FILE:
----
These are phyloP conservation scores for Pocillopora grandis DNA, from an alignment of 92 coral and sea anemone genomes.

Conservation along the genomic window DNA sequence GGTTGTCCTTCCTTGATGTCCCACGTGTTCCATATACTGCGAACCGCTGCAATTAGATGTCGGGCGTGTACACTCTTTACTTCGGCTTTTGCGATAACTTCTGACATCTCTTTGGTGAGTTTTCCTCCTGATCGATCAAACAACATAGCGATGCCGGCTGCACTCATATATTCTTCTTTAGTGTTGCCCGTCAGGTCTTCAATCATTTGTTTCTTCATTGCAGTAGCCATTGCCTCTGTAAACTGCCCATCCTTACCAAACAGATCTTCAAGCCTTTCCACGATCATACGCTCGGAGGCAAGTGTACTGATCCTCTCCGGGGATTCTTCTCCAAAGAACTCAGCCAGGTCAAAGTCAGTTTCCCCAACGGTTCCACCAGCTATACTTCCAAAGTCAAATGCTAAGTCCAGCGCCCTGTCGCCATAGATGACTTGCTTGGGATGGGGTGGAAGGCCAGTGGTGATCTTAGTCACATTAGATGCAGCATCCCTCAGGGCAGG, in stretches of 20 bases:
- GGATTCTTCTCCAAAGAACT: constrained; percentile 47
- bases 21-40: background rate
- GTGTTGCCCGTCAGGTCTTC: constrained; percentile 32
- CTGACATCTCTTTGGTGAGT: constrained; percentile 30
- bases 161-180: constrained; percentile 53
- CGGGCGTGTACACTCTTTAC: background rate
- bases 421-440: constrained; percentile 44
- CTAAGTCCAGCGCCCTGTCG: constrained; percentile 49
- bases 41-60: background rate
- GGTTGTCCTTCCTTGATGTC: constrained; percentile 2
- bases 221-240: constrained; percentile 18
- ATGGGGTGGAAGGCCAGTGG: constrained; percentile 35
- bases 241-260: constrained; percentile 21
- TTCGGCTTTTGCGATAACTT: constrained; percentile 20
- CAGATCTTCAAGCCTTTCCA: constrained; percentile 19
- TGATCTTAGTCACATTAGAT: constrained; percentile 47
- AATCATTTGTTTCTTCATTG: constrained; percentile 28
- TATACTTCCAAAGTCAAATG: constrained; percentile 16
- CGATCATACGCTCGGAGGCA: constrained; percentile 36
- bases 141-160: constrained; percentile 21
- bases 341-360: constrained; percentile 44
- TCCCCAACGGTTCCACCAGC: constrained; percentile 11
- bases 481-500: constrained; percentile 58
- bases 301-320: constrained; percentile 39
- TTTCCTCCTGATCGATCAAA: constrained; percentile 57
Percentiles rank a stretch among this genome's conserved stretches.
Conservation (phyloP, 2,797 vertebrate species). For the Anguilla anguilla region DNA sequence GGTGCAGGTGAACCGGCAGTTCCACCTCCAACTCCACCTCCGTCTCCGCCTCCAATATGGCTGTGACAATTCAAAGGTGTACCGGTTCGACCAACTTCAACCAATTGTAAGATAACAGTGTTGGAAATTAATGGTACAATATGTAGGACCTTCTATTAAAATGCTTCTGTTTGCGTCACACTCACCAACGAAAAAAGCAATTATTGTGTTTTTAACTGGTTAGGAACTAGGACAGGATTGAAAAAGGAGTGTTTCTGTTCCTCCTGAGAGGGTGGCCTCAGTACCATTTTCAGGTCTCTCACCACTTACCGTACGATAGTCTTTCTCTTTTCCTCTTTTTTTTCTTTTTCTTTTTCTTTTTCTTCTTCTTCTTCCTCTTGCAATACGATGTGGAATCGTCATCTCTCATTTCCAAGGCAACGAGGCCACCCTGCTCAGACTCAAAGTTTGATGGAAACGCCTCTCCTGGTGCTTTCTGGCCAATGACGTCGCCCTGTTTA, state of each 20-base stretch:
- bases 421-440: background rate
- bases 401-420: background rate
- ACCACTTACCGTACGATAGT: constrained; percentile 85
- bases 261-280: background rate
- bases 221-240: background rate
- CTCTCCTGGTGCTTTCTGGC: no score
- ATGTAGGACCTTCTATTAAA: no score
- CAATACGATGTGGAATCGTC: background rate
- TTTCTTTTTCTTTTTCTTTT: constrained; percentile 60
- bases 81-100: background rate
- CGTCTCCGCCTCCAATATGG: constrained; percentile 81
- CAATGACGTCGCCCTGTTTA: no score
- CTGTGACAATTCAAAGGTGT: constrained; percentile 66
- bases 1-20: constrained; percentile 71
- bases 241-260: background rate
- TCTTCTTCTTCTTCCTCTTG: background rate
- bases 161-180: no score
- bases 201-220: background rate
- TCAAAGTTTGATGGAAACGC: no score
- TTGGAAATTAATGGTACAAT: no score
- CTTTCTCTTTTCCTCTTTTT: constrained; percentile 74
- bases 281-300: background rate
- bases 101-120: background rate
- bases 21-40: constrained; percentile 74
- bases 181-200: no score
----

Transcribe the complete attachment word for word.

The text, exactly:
These are phyloP conservation scores for Pocillopora grandis DNA, from an alignment of 92 coral and sea anemone genomes.

Conservation along the genomic window DNA sequence GGTTGTCCTTCCTTGATGTCCCACGTGTTCCATATACTGCGAACCGCTGCAATTAGATGTCGGGCGTGTACACTCTTTACTTCGGCTTTTGCGATAACTTCTGACATCTCTTTGGTGAGTTTTCCTCCTGATCGATCAAACAACATAGCGATGCCGGCTGCACTCATATATTCTTCTTTAGTGTTGCCCGTCAGGTCTTCAATCATTTGTTTCTTCATTGCAGTAGCCATTGCCTCTGTAAACTGCCCATCCTTACCAAACAGATCTTCAAGCCTTTCCACGATCATACGCTCGGAGGCAAGTGTACTGATCCTCTCCGGGGATTCTTCTCCAAAGAACTCAGCCAGGTCAAAGTCAGTTTCCCCAACGGTTCCACCAGCTATACTTCCAAAGTCAAATGCTAAGTCCAGCGCCCTGTCGCCATAGATGACTTGCTTGGGATGGGGTGGAAGGCCAGTGGTGATCTTAGTCACATTAGATGCAGCATCCCTCAGGGCAGG, in stretches of 20 bases:
- GGATTCTTCTCCAAAGAACT: constrained; percentile 47
- bases 21-40: background rate
- GTGTTGCCCGTCAGGTCTTC: constrained; percentile 32
- CTGACATCTCTTTGGTGAGT: constrained; percentile 30
- bases 161-180: constrained; percentile 53
- CGGGCGTGTACACTCTTTAC: background rate
- bases 421-440: constrained; percentile 44
- CTAAGTCCAGCGCCCTGTCG: constrained; percentile 49
- bases 41-60: background rate
- GGTTGTCCTTCCTTGATGTC: constrained; percentile 2
- bases 221-240: constrained; percentile 18
- ATGGGGTGGAAGGCCAGTGG: constrained; percentile 35
- bases 241-260: constrained; percentile 21
- TTCGGCTTTTGCGATAACTT: constrained; percentile 20
- CAGATCTTCAAGCCTTTCCA: constrained; percentile 19
- TGATCTTAGTCACATTAGAT: constrained; percentile 47
- AATCATTTGTTTCTTCATTG: constrained; percentile 28
- TATACTTCCAAAGTCAAATG: constrained; percentile 16
- CGATCATACGCTCGGAGGCA: constrained; percentile 36
- bases 141-160: constrained; percentile 21
- bases 341-360: constrained; percentile 44
- TCCCCAACGGTTCCACCAGC: constrained; percentile 11
- bases 481-500: constrained; percentile 58
- bases 301-320: constrained; percentile 39
- TTTCCTCCTGATCGATCAAA: constrained; percentile 57
Percentiles rank a stretch among this genome's conserved stretches.
Conservation (phyloP, 2,797 vertebrate species). For the Anguilla anguilla region DNA sequence GGTGCAGGTGAACCGGCAGTTCCACCTCCAACTCCACCTCCGTCTCCGCCTCCAATATGGCTGTGACAATTCAAAGGTGTACCGGTTCGACCAACTTCAACCAATTGTAAGATAACAGTGTTGGAAATTAATGGTACAATATGTAGGACCTTCTATTAAAATGCTTCTGTTTGCGTCACACTCACCAACGAAAAAAGCAATTATTGTGTTTTTAACTGGTTAGGAACTAGGACAGGATTGAAAAAGGAGTGTTTCTGTTCCTCCTGAGAGGGTGGCCTCAGTACCATTTTCAGGTCTCTCACCACTTACCGTACGATAGTCTTTCTCTTTTCCTCTTTTTTTTCTTTTTCTTTTTCTTTTTCTTCTTCTTCTTCCTCTTGCAATACGATGTGGAATCGTCATCTCTCATTTCCAAGGCAACGAGGCCACCCTGCTCAGACTCAAAGTTTGATGGAAACGCCTCTCCTGGTGCTTTCTGGCCAATGACGTCGCCCTGTTTA, state of each 20-base stretch:
- bases 421-440: background rate
- bases 401-420: background rate
- ACCACTTACCGTACGATAGT: constrained; percentile 85
- bases 261-280: background rate
- bases 221-240: background rate
- CTCTCCTGGTGCTTTCTGGC: no score
- ATGTAGGACCTTCTATTAAA: no score
- CAATACGATGTGGAATCGTC: background rate
- TTTCTTTTTCTTTTTCTTTT: constrained; percentile 60
- bases 81-100: background rate
- CGTCTCCGCCTCCAATATGG: constrained; percentile 81
- CAATGACGTCGCCCTGTTTA: no score
- CTGTGACAATTCAAAGGTGT: constrained; percentile 66
- bases 1-20: constrained; percentile 71
- bases 241-260: background rate
- TCTTCTTCTTCTTCCTCTTG: background rate
- bases 161-180: no score
- bases 201-220: background rate
- TCAAAGTTTGATGGAAACGC: no score
- TTGGAAATTAATGGTACAAT: no score
- CTTTCTCTTTTCCTCTTTTT: constrained; percentile 74
- bases 281-300: background rate
- bases 101-120: background rate
- bases 21-40: constrained; percentile 74
- bases 181-200: no score